Writing is one of the parts of language that younger mathematicians are still developing along with their reading, talking, and listening skills. For some students what they know about mathematics may exceed their ability to communicate it through the written word. For that reason, pictures, diagrams, and the use of manipulatives support the students’ efforts in communicating about their mathematical experiences. Children learn to write by writing. Writing needs to be original thought, not just copying something that someone else wrote. Therefore it is imperative that opportunities are provided often for students to engage in writing about mathematics. As the teacher, providing an environment that is rich in mathematical language is a priority. Providing students a Mathematicians’ Notebook, if for nothing else but the development of a Glossary and a Journal, offers a place where students can record their thoughts and experiences as it chronicles their growth over time while on their mathematical journey. Students’ writing should include discussions about what they did or how they thought, why they thought or did what they did. Strategy names and correct mathematical language need to be included as appropriate. Students’ writing should make sense and be complete. This will develop over time for young mathematicians as they have more opportunities to write about their experiences.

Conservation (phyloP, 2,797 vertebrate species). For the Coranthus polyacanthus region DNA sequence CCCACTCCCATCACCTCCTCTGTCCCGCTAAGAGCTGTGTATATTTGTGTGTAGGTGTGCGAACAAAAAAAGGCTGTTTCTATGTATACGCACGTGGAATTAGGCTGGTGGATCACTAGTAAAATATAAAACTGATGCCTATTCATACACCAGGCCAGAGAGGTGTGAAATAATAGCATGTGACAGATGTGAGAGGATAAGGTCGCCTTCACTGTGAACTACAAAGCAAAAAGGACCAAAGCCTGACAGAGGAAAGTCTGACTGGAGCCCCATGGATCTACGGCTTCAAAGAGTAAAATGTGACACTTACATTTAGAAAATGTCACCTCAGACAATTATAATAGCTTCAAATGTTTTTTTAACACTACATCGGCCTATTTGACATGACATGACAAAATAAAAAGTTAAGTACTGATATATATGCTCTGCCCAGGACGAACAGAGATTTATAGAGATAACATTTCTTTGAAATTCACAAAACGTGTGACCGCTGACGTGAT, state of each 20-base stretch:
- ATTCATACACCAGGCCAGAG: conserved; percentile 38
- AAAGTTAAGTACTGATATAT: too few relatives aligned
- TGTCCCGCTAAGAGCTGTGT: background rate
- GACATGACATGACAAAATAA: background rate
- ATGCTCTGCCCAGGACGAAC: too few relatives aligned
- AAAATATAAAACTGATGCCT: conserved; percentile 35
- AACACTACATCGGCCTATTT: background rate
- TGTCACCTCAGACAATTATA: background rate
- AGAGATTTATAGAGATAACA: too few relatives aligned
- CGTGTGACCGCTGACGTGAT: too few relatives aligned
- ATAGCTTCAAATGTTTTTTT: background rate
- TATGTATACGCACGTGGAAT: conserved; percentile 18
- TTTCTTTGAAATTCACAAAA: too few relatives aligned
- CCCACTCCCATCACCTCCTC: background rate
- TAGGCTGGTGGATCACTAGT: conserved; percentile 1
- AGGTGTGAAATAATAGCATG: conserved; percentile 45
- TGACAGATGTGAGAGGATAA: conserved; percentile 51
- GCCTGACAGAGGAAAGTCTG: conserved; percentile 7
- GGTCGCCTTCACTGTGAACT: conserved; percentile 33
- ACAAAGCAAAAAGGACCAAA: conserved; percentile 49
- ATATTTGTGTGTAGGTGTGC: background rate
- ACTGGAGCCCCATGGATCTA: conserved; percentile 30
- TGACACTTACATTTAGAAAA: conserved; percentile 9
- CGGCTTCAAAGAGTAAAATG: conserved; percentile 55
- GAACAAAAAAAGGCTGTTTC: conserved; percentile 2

The following four learning station/center ideas can be first discussed in the classroom in a large group or small group setting before rotating out to an independent learning center. Facilitation notes are provided below for each station. The ideas presented are but a start for the many ways in which these activities can be adapted. Most of the masters have been made so they can be easily used in The Mathematician’s Notebook.
This packet is 8 pages and includes the following activities: What Makes a Number Special?, The Answer Is, What Do We Know?, and This Week’s Math.
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